I don’t actually know if I would be considered leftist by most, because my views don’t necessarily coincide with those of the stereotypical left leaning people. On the other hand, leftist thinking is also often misunderstood (also often on purpose), so maybe I am, maybe not, but here we go anyhow. Political compasses tend to place me in the lower left side somewhere between Pjotr Kropotkin and Emma Goldman. So, I guess I would be considered quite radical.
I’ve always felt that Bant very much sucks. Bant had a bunch of knights going out on quests to get trophies. If you look at the cards with those knights, you quickly see that they employ overly cumbersome and ornate armor. Those don’t come about easily or cheaply. This means that large parts of the society is employed simply to produce those armors and for what purpose? Nothing. Just so that certain rich elites can have an extreme hobby. And since they are centered on white, they are understood to be the good, civilized people by many, who don’t see their true col… nature. At least the other Shards were honest about theirs.
I guess you can say that whoever designed the world just didn’t think to look outside of their bubble and really understand what’s going on at Bant. This is just a weird priviledged Ren-Fair view of the past. You want to live there, because you would have been a great knight, even though you wouldn’t have been a knight in reality. It’s just nostalgia for something that didn’t actually exist.
How about Strixhaven? So, there’s this group of people called Oriq, who are the bad guys in this set. What do they want? They want to free the magic held by the school. Wait? This is bad? Shouldn’t this be what we actually want? Sure, their leader has other motivations as well, such as revenge, but still. Their core ideology seems very good and something we would definitely desire. Would we be okay, if smart phones or, I don’t know, modern offset printing was restricted from us by some undemocratic institution? Probably not. While those are not quite magic, magic could have similar benefits to the people of Arcavios (or something like that, I don’t remember the exact name of the plane).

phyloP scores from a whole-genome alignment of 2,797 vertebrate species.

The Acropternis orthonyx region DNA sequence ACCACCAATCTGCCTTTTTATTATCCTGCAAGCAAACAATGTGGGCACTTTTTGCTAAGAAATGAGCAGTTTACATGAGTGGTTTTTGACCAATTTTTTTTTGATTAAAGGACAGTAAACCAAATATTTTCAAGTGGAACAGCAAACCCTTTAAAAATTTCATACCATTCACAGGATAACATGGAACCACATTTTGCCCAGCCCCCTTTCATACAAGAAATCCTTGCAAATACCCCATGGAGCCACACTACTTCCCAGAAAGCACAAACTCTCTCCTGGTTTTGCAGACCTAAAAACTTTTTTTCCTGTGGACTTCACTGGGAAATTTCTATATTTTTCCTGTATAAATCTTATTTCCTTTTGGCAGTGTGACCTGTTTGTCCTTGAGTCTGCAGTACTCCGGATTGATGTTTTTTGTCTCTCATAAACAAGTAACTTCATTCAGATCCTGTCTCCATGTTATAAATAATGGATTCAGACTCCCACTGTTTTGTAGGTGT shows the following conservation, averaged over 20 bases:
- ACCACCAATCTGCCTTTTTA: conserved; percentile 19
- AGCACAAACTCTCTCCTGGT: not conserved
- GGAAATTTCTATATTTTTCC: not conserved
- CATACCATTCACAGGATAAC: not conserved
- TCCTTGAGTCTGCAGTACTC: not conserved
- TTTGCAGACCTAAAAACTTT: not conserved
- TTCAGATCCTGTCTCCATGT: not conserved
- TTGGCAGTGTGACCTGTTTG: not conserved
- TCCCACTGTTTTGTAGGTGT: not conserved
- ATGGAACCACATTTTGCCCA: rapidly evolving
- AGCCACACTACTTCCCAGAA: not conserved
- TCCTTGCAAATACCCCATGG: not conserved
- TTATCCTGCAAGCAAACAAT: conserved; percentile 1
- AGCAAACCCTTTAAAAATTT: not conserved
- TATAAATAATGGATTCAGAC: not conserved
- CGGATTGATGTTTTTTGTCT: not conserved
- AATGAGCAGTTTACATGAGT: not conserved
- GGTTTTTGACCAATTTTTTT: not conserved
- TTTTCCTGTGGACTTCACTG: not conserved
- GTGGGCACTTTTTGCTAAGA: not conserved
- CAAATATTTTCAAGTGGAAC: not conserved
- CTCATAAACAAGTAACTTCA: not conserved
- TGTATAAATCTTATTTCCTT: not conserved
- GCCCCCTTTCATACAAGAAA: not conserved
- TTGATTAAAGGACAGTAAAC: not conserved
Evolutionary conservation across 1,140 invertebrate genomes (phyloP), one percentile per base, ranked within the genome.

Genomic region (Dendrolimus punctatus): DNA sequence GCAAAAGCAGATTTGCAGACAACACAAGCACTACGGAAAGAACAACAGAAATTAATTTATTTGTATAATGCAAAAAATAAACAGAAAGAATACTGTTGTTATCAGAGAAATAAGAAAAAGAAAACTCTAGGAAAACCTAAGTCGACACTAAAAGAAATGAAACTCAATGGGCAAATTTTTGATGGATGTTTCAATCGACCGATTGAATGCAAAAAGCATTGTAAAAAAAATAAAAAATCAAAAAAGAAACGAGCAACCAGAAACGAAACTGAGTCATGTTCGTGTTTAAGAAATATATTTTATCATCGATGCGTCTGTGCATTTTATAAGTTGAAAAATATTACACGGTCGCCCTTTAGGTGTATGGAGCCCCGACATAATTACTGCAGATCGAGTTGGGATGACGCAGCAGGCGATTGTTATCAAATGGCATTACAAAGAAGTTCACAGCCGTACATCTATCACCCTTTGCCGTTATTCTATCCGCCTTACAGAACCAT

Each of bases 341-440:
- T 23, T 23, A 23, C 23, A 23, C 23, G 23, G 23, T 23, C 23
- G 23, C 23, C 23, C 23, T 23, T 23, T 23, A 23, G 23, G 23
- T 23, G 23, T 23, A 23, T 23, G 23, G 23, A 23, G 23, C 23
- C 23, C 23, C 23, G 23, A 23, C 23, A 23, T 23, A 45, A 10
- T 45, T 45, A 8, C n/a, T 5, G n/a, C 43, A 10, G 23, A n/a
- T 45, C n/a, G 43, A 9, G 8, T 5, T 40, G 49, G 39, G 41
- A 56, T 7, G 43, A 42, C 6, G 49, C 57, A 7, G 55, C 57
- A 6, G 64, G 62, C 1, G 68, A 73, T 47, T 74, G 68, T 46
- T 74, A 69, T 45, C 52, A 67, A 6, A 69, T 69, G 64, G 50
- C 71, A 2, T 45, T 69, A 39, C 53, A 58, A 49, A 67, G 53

The thing is, I don’t quite get what’s going on here. Of course the idea of education is good, but there is this constant right-wing talking point of limiting speech on campuses. Is this what they are going for? Are they pushing this specific idea? If not, they do seem to imply that strongly, even if the school represents the good side of this conflict. The school does supposedly promote the use of magic to help others, but at the same time there are also hints that this isn’t working: Students return to their own communities after graduation. That is helpful for that community specifically, but again this mostly does just make the rich richer. Also, it would seem that the way the contests between the colleges compete is almost designed to stop them making progress. New ideas are born from the meeting of old ideas. This system stops that. It’s actually horrible for the school as a whole that maths are restricted to one specific college. While mathematics is it’s own field, it is also almost like a grammar for other fields. Maths aren’t really about numbers, it’s about the relationships between things. Witherbloom can’t really function without these tools, at least not effectively, so why this sytem? Is it just unhelpful traditionalism from the dragons? Or is there another reason for this? I mean, if the wizards (and druids and shamans and clerics) at the school can’t research freely, that would mean that the dragons are able to keep the masses down.
Strixhaven seems like a very elitist institution. It’s hard to get accepted. So, if these people keep magic for themselves, they are in practice enforcing existing class divisions. By having access to the magic and thus the benefits of magic, certain families can basically keep Strixhaven and its education for themselves. I guess someone outside of these circles gets in once in a while, but that doesn’t really tip the balance. Quite the opposite. It keeps the aspirational hopes of the lower classes alive, thus not being interested in revolting.
Except for the Oriq, who would, again, seem like the heroes of this story, even if they are misguided by an evil leader. The proletariat, who overthrew the imperial rule in Russia almost a century ago didn’t exactly anticipate Stalin killing them by the tens of millions. And while Washington didn’t have quite the same repercussions, he was a horrible slaveowner, who did a lot of work to make sure he could maintain his slaves. Do we see all the people in the US as evil in 1770s because of Washington?
I guess part of this is that I’m not from the US. I mean, we don’t have things like college sports. Sure, many students are athletes and students do compete amongst themselves at times, but the former happens independently of the schools and the latter is just for fun. There are no stakes. Our upper education institutions have three mandates: education, research and influencing society positively. Since education is free, everyone has access to it (although there are class distinctions here, probably because some working families see upper education as negative – including parts of my own, but this is a far cry from countries where higher education costs are high). Our system is designed to serve society, not individuals.